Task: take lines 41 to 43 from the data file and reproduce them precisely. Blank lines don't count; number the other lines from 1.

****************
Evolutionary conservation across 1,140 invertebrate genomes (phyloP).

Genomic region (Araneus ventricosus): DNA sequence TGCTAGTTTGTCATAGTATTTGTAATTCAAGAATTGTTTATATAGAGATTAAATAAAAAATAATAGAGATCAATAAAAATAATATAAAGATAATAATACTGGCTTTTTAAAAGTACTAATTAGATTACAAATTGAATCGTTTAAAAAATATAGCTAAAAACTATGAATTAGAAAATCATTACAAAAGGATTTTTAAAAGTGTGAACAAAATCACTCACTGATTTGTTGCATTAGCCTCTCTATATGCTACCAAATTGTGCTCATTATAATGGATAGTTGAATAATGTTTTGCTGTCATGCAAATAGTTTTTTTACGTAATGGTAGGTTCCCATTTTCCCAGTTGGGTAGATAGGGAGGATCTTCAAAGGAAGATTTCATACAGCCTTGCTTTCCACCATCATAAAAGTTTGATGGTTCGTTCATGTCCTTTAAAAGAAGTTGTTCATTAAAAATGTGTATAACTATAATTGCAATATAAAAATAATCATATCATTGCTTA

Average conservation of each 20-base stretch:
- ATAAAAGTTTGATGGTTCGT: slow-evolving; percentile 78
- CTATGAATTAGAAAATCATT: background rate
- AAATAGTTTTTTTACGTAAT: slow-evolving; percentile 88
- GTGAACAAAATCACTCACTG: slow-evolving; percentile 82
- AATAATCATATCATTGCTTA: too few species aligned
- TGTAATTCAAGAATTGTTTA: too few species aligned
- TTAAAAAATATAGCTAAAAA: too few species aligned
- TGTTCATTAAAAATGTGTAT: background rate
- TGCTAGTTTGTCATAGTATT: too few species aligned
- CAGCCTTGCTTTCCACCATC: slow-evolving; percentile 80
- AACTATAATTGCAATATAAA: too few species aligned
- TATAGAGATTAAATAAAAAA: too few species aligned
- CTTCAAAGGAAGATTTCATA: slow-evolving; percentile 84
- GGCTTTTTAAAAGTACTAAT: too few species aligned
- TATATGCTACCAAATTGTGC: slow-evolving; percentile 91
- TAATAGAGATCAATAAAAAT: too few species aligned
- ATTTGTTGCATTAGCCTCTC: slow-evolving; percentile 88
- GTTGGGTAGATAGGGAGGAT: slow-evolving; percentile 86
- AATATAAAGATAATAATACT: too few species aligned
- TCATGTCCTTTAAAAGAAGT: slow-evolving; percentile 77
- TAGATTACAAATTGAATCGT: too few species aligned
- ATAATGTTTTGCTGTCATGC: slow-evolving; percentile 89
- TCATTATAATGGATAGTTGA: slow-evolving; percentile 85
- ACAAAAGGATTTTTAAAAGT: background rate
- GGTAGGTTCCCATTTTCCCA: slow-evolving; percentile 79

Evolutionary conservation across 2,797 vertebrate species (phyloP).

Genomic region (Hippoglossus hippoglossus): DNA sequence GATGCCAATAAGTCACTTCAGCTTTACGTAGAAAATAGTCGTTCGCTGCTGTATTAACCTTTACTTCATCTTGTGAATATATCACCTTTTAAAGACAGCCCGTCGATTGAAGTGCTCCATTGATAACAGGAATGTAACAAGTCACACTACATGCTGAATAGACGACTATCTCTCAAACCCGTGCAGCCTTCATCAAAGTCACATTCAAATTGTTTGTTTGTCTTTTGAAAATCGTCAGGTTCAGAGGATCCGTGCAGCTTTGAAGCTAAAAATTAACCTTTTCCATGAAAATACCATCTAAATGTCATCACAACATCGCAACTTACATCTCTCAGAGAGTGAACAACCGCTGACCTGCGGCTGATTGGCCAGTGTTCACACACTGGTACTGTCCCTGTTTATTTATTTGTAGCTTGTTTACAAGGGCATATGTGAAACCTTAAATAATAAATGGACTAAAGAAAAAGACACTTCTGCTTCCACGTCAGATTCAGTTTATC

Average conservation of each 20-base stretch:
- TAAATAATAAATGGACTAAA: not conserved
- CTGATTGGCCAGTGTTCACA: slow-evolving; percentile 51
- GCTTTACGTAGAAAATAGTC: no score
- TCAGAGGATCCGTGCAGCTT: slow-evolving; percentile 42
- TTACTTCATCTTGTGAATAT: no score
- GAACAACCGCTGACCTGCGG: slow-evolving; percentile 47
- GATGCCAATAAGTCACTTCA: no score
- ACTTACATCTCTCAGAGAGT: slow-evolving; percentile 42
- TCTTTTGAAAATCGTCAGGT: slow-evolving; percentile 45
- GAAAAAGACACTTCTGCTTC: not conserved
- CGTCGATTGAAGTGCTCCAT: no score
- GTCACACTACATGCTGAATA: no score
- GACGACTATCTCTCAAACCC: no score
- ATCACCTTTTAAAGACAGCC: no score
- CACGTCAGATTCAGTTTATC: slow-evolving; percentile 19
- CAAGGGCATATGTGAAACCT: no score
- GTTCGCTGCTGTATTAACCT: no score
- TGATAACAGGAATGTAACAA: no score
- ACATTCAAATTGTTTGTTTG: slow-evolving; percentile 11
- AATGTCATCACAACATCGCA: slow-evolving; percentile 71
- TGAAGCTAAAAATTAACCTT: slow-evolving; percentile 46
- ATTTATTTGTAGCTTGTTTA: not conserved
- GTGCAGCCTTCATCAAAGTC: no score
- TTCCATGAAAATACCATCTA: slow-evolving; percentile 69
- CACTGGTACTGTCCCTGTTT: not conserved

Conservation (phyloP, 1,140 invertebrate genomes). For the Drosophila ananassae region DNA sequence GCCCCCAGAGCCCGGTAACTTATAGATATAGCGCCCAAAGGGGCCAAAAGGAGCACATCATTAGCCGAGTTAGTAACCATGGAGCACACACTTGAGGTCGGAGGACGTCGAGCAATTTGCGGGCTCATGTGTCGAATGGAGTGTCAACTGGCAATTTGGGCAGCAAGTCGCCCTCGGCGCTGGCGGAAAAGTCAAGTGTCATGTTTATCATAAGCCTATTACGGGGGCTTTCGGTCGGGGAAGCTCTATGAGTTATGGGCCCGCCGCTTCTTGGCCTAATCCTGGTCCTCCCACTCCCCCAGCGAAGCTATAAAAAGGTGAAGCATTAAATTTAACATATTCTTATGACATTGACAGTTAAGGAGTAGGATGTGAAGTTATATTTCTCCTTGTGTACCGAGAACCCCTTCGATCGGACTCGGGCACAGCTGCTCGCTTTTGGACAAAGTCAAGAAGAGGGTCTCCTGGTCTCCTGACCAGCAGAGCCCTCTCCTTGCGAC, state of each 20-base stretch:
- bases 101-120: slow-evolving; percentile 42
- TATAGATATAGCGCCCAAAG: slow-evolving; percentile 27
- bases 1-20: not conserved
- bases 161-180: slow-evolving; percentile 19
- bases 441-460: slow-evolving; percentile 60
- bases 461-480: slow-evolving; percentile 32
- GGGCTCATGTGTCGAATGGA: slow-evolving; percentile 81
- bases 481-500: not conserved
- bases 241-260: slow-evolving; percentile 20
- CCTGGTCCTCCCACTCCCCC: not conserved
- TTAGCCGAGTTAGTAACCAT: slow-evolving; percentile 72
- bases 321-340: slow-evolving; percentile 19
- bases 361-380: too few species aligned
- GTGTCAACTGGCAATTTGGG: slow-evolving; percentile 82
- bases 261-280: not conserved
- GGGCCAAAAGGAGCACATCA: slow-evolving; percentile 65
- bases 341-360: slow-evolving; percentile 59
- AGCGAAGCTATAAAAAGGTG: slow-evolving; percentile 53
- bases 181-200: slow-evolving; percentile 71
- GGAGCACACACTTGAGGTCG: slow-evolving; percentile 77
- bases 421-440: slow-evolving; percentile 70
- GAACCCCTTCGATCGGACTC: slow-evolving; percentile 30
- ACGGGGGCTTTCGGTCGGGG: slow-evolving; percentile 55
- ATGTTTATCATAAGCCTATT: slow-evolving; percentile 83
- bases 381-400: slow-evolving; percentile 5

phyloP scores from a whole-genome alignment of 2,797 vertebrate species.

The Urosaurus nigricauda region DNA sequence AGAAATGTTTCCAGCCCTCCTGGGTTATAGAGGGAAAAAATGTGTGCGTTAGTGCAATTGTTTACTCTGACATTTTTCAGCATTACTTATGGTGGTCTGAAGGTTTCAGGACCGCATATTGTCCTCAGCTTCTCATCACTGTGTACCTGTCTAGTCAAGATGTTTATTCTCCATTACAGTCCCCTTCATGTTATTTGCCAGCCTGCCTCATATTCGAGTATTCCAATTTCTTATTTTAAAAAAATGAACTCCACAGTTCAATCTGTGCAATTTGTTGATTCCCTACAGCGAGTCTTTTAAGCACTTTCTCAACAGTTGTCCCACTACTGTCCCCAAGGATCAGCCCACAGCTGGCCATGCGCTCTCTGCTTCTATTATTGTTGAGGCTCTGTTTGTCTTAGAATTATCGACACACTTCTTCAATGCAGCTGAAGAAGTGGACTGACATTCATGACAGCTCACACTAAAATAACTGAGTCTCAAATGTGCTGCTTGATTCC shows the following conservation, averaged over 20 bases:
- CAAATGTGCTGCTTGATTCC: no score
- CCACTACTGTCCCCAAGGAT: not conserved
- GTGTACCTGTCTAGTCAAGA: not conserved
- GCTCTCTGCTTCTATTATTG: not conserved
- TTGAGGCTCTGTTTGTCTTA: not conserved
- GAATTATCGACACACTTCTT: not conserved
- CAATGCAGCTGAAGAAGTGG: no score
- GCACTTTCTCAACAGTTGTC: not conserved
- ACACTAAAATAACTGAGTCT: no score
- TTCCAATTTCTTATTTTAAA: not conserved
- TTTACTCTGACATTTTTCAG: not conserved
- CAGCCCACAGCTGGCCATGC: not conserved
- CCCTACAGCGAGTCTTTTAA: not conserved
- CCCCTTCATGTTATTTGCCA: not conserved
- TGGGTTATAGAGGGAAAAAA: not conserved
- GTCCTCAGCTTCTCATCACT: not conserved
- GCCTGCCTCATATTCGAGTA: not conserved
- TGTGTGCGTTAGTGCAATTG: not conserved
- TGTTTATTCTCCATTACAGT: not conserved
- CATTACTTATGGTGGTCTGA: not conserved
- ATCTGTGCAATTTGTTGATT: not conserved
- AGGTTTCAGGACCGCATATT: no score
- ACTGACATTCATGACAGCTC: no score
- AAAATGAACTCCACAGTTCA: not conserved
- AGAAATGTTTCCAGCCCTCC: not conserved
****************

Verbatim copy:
- GAAAAAGACACTTCTGCTTC: not conserved
- CGTCGATTGAAGTGCTCCAT: no score
- GTCACACTACATGCTGAATA: no score